This social media marketing approach can be created as a freebie or as a paid service, but as long as it demonstrates value to your customers, it’s an effective way of resonating with their mindsets following on from the festive period. This boost in loyalty and awareness among your social media follower will lead to more click-throughs on to your landing page and subsequently more conversions from users who were content with your self-improvement content. 

Content Trial and Error

Of course, it’s vital at this time of year to continually monitor the performance of your campaigns. Raw metrics are likely to show drops in the number of conversions being made with your company, so it’s important to look elsewhere for key indicators surrounding how your campaigns are taking shape. 

By running links to your website’s landing pages from social media, you can actively review each step of your sales funnel through dedicated analytics engines like Google Analytics and Finteza. Both platforms are capable of providing rich insights into the causes of page and cart abandonment and various bouncebacks. 

Google Analytics

(Image: EasyAutoTagging)

At a time of year where consumer spending is largely frantic, it’s more important than ever to ensure that your funnels are kept squeaky clean and free of any potential sticking points for non-committal visitors. 

Be sure to regularly monitor your social media links and posts, and always compare and contrast your performance by looking into the various impressions you’re getting and the click-through rate that they’re generating. 

It may even be worth setting up different landing pages for each social media platform so you can better identify the best-optimised campaign for each network. 

As the frantic festive period and the huge marketing pushes of companies become a memory, it can be much more difficult to generate campaigns that can see similar levels of traction. In markets with a little less consumer spending power, the process of trial and error can really pay dividends in spotting newly emerging trends and capitalizing on them.

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The post How to Win Social Media Conversions After The Holiday Rush appeared first on Social Media Week.

Best Of Social Media Marketing: Fuel Your 2021 With Our Top 10 SMM Posts

Business professionals around table from above image.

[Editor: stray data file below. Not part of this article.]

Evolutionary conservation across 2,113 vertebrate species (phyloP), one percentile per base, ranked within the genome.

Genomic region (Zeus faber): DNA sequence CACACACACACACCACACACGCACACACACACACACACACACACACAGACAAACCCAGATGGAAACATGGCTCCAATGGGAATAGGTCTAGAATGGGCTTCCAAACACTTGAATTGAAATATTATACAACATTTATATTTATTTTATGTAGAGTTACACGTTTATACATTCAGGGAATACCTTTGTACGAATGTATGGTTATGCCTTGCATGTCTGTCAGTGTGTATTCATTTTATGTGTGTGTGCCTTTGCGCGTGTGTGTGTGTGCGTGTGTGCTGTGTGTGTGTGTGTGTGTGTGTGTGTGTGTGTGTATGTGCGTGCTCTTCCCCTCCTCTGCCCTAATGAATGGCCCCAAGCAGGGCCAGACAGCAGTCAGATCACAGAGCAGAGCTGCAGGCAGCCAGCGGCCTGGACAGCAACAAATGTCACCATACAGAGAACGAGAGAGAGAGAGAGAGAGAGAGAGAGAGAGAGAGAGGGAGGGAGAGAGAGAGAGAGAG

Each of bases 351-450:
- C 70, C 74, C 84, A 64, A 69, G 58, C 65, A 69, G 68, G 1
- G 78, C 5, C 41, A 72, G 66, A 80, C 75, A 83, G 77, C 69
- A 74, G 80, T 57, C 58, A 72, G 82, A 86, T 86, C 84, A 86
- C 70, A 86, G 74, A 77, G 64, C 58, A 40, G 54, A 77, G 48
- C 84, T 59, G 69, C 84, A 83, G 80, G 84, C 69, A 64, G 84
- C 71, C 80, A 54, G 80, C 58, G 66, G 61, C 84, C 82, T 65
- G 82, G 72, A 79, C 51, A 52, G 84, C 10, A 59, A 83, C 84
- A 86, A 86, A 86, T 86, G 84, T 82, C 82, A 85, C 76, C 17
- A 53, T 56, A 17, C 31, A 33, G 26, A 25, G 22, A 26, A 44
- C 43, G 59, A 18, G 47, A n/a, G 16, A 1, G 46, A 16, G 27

Business professionals around table from above image.

In 2020 B2B marketers continued to find new and creative uses of social media marketing during a pandemic year unlike any other, and we’ve been fortunate to feature many excellent articles on our blog over the year that explore how marketers are pushing social media marketing to fuel new levels of success.

We’re lucky to have a wealth of talented B2B marketing professionals contributing to the TopRank Marketing blog — which will celebrate its 18th year in 2021 — including our CEO Lee Odden, Joshua Nite, Elizabeth Williams, Anne Leuman, Nick Nelson, Debbie Friez, Birdie Zepeda, the author of this post, and Alexis Hall, among others.

The insight and expertise our team has acquired helping some of the top brands in the world including 3M, Adobe, SAP, LinkedIn, and Oracle plan, implement and measure a variety of marketing programs has often made it here to our blog. To help our blog community grow their social media marketing knowledge, we’re delighted to offer our annual list of the most popular social media marketing posts of 2020.

The social media marketing posts that proved to be our most popular of 2020 based on web analytics and social media data are listed below. We hope that they will help you ask the right questions and provide best-answer solutions to some of the most important challenges we’ll all be facing anew in 2021.

We give many thanks to all of our blog authors for their work in advocating social media marketing best practices, and especially to our dedicated readers for continuing to make the TopRank Marketing blog a go-to B2B marketing resource.

Our Most Popular Social Media Marketing Posts in 2020:

1. Social Media Polls For Marketers: 6 B2B Brands Winning With LinkedIn Polls Lane R. Ellis